3. What are the promises inherent in the statement God makes at the beginning of Abram’s vision (v. 1)? What foundation do they provide for the promises that follow?
    4. Abram is a model of faith, but his faith is not “blind.” Two of his three sentences in this passage are questions (15:2, 8). Even as he receives God’s promise, he laments the impossibility of his circumstances, seeks reassurance, and experiences “a deep and terrifying darkness.” What three words or phrases would you use to characterize the “model” faith exemplified by Abram’s conversation with God?

  2. One of the ways we journey with Christ to the cross during Lent is by taking seriously anything that might keep us from taking up our own cross (Matthew 16:24). Read Luke 13:31–35 (NIV), which tells one story of how Jesus did this—how he faithfully persevered on his journey to the cross.
    1. Luke 13:31-35 (NIV)

      Jesus’ Sorrow for Jerusalem

      31 At that time some Pharisees came to Jesus and said to him, “Leave this place and go somewhere else. Herod wants to kill you.”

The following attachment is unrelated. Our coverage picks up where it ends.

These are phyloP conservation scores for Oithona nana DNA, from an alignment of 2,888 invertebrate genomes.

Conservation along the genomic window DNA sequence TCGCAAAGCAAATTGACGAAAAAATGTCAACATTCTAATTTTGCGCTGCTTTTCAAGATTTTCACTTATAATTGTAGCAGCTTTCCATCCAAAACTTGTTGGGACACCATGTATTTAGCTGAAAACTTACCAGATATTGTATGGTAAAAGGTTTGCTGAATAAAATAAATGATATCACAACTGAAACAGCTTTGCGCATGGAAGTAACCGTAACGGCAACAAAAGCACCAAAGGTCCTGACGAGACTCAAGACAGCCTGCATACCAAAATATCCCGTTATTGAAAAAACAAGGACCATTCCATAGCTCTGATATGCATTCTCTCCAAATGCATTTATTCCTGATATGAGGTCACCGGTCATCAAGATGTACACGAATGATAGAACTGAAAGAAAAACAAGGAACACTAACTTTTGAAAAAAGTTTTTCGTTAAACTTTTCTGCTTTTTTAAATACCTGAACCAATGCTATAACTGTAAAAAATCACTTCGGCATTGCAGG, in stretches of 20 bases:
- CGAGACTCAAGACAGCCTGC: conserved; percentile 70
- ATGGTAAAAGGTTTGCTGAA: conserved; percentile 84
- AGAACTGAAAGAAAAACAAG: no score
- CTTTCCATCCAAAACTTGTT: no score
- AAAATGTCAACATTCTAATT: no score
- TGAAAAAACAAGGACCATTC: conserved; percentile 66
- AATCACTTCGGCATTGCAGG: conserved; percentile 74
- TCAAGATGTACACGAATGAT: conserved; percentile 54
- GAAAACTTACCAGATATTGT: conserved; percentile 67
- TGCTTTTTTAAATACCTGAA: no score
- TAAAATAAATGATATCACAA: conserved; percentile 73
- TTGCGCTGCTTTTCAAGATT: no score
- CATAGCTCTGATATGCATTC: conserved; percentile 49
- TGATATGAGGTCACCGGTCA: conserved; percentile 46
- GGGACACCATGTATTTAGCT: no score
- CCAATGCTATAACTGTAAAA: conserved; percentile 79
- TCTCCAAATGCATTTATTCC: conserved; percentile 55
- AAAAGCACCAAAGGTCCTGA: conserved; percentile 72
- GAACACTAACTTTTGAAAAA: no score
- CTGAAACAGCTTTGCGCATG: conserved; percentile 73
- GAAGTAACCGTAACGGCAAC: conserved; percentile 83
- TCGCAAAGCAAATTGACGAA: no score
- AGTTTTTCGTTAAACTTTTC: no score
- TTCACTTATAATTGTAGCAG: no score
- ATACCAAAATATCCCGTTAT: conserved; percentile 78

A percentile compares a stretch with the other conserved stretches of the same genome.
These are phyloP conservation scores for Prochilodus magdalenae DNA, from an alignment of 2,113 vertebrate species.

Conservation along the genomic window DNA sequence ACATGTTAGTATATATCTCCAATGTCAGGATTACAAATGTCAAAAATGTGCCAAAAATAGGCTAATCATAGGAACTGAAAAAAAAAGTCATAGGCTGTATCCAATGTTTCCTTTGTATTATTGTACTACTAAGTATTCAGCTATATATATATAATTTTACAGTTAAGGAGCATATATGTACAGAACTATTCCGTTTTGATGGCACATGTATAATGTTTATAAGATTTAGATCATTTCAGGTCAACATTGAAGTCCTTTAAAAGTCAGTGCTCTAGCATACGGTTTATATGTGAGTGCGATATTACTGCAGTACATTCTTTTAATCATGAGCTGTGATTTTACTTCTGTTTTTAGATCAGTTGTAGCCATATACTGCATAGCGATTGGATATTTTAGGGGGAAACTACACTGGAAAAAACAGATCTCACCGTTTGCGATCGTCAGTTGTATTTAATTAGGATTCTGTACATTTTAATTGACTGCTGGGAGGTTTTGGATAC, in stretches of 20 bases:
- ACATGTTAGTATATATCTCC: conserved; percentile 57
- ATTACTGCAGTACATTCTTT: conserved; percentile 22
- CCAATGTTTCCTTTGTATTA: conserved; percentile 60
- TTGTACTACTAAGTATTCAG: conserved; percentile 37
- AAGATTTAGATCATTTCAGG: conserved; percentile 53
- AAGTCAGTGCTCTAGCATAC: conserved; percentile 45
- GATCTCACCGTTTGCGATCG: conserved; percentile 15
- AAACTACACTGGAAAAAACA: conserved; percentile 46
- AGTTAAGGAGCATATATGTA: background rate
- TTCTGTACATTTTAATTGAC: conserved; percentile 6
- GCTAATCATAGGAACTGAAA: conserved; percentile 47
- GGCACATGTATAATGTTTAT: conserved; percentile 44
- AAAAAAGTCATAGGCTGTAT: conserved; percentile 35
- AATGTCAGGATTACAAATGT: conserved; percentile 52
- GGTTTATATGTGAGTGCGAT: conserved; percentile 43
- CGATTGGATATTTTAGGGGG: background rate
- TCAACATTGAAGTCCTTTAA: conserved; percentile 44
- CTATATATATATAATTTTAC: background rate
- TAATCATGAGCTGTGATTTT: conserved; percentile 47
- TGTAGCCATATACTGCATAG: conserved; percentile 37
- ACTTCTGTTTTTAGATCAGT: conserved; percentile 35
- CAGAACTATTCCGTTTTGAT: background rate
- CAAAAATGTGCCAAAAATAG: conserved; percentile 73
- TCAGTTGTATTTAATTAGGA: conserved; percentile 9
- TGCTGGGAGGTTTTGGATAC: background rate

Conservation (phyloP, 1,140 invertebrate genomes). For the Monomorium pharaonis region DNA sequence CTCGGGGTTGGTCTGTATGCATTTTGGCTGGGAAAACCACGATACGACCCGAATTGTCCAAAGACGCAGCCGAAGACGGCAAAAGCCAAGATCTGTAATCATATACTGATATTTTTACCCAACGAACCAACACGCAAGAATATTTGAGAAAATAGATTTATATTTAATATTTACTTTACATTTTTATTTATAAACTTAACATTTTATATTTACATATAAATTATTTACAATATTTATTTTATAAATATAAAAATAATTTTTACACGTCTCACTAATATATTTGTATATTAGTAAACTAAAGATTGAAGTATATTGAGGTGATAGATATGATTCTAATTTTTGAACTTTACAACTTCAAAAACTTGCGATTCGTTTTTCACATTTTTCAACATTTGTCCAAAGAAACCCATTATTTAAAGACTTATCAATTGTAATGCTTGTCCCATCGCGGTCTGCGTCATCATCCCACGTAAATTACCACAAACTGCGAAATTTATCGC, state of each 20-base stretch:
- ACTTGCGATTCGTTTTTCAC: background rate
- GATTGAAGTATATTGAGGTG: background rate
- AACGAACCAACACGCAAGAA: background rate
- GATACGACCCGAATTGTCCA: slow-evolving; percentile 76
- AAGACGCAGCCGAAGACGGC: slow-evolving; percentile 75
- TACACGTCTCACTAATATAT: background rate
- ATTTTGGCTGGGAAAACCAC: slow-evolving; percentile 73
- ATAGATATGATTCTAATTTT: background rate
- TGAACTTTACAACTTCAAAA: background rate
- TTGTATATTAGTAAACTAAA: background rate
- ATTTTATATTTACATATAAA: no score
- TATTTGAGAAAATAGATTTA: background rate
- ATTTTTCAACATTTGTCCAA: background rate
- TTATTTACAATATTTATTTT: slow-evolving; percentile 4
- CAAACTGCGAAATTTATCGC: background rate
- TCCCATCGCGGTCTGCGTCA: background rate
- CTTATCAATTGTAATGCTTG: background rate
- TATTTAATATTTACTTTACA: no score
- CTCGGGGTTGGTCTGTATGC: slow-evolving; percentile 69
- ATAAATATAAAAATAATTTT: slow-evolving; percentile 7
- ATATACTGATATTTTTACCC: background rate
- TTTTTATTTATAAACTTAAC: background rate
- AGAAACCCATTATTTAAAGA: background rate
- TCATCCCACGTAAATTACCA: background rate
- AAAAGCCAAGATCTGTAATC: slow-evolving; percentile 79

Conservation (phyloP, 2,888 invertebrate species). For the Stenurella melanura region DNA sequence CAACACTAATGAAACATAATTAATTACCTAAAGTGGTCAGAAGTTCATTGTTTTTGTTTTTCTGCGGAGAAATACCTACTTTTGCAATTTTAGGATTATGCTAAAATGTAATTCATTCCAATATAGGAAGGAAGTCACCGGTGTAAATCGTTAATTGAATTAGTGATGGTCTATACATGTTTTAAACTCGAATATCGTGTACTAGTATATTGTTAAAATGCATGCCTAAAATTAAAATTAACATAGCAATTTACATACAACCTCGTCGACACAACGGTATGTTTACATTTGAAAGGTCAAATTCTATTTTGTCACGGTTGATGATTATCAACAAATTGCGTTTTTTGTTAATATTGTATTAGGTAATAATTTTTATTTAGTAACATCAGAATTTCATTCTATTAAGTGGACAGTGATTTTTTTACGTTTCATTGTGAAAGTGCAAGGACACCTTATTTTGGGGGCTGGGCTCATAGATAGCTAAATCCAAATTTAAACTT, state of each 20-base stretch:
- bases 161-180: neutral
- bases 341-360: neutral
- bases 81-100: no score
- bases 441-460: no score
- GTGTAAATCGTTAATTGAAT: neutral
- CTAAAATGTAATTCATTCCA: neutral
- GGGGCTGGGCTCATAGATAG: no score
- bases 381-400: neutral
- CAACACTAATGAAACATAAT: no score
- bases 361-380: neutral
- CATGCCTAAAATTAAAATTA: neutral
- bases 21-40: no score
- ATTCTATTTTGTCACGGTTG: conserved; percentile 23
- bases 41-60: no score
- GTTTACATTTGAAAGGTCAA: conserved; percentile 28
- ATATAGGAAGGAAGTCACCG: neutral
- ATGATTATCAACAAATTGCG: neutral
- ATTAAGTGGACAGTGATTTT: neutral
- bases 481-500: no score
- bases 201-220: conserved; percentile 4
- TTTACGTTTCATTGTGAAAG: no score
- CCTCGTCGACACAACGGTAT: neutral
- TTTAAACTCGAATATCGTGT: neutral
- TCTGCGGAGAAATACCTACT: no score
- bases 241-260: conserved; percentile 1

32 He replied, “Go tell that fox, ‘I will keep on driving out demons and healing people today and tomorrow, and on the third day I will reach my goal.’ 33 In any case, I must press on today and tomorrow and the next day—for surely no prophet can die outside Jerusalem!

      34 “Jerusalem, Jerusalem, you who kill the prophets and stone those sent to you, how often I have longed to gather your children together, as a hen gathers her chicks under her wings, and you were not willing. 35 Look, your house is left to you desolate. I tell you, you will not see me again until you say, ‘Blessed is he who comes in the name of the Lord.’”

    2. Jesus counters the threats against him not by running away to save his life, as the Pharisees urged him to do, but by boldly proclaiming that nothing would keep him from sacrificing his life—he must proceed to Jerusalem and to the cross. He must complete his mission of love, even in the face of rejection by those he came to save. What does Jesus’ response reveal about the true nature of the threat from Herod and what was at stake?